MONROE - Several long-serving Monroe County officials have opted to not run for re-election this year, opening the door to several candidates who will face their first electoral test in Tuesday's Michigan partisan primary.
County Treasurer Norm Blanchett, who has been in office nearly 30 years; Drain Commissioner Rollin Webb, who has held the office more than a dozen years, and Board of County Commissioners Chairman V. Lehr Roe, who has been a member of the county board most of the last 14 years, are stepping down.
Prosecutor Mike Weipert is moving to the Circuit Court bench seat being vacated by retiring Judge William LaVoy.
Here are the contested primary races on the Monroe County ballot:
The race for the Democratic nomination for county prosecutor has become hotly contested. William Paul Nichols, 43, of Temperance, chief assistant prosecutor for the last four years, is opposing Monroe residents Jeff Dulany, 54, a local civil and criminal attorney, and Joseph Yanoschik, 51, a former assistant county prosecutor who has worked the last seven years in the Michigan attorney general's office.
The winner of the three-way race will challenge Republican John Luchansky, Jr., for the right to succeed Mr. Weipert.
Three Democrats and one Republican are vying to replace
Voters will make their choice from among three men seeking the Democratic nomination for drain commissioner.
Jim Vaslo, 42, of Newport, the current Berlin Township supervisor; Dan Stefanski, 55, of Monroe, manager of Monroe's wastewater treatment plant, and Lewis Roe, Sr., 61, of Petersburg, are seeking the right to face off in November against Republican Jan Jay, of Carleton.
Another Democrat, Juan Melendez, of Erie, will appear on the ballot, but has indicated that he is no longer running for the office.
It has been nearly three decades since the Monroe County treasurer was someone other than Mr. Blanchett, but that will happen next year.
His longtime assistant, Kay Sisung, 44, of Maybee, faces a challenge from A. Joseph Keane, 55, of Temperance.
Ms. Sisung has been deputy treasurer 21 years, while Mr. Keane is the county's deputy equalization director and has been employed by the county 29 years. The two Democrats don't have a Republican or independent challenger for the post in November.
Board of County
Voters in three of the nine Monroe County Board of Commissioner districts must choose who will represent them on the nine-member legislative body that guides county government.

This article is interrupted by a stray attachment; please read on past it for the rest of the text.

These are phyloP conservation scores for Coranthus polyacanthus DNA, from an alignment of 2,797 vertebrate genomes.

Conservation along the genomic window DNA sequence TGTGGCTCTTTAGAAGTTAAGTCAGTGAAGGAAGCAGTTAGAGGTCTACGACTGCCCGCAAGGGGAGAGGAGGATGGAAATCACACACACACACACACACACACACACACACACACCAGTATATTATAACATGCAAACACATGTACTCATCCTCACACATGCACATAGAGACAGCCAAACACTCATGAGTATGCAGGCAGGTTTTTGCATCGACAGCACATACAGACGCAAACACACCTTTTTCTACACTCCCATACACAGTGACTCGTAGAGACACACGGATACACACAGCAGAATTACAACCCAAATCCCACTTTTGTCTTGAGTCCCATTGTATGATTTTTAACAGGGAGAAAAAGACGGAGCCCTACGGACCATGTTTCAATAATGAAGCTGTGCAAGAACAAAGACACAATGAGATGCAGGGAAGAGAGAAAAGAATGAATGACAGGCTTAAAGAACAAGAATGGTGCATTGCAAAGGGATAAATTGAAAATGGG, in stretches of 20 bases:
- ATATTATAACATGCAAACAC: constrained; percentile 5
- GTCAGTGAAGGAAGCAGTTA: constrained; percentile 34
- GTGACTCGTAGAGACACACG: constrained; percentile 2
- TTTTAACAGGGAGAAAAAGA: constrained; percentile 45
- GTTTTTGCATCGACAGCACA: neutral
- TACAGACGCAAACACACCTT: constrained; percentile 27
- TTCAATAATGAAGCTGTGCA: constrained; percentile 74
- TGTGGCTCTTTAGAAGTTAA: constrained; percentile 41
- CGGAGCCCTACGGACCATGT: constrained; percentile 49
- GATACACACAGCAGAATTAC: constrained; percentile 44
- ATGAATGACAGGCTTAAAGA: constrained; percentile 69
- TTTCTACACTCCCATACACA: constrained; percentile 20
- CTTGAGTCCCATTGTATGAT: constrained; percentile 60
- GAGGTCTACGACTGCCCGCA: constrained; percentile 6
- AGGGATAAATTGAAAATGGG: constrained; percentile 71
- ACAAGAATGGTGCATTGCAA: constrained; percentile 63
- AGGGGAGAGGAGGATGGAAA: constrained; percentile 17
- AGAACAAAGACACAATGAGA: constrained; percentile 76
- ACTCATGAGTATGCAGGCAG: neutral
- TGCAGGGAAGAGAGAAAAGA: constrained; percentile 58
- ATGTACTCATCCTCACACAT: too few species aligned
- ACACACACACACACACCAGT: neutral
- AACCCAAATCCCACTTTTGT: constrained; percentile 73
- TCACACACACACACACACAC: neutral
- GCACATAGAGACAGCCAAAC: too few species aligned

A lack of a Republican candidate in District 5, which represents the western portion of Monroe, will add greater significance to the Democratic primary race between incumbent Commissioner William Sisk, 53, and his challenger, Edward Widner, 46.
Mr. Sisk, a retired parole officer with the state, was widely expected to seek Mr. Blanchett's seat this year, but instead filed for another term on the board before the county treasurer changed his mind about seeking re-election.
Two other commissioner districts have primary races next month, one on each side of the partisan ballot.
In District 7, which covers LaSalle, Luna Pier, and parts of Erie and Monroe Charter townships, three Democrats are vying for the right to challenge incumbent Republican N. Randy Ansel.
Paul Iacoangeli, 48, of Monroe - who defeated Mr. Ansel four years ago but lost to Mr. Ansel two years later for the same seat - would like to set up a rubber match in their personal best-of-three electoral contest. But to do that, the Monroe city firefighter must first face challenges from fellow Democrats Leo Heroux, 39, of Ida, and Wayne Meehean, 58, of LaSalle, to make it to the November ballot.
On the opposite end of the county, two Republicans are battling to carry the GOP banner for the District 1 commissioner race against Democrat Sharon Jaworski of Dundee this fall.
Henry Lievens, 29, of Petersburg, and David Vaughan, 49, of Dundee, are trying to replace Mr. Roe.
Contact Larry P. Vellequette at: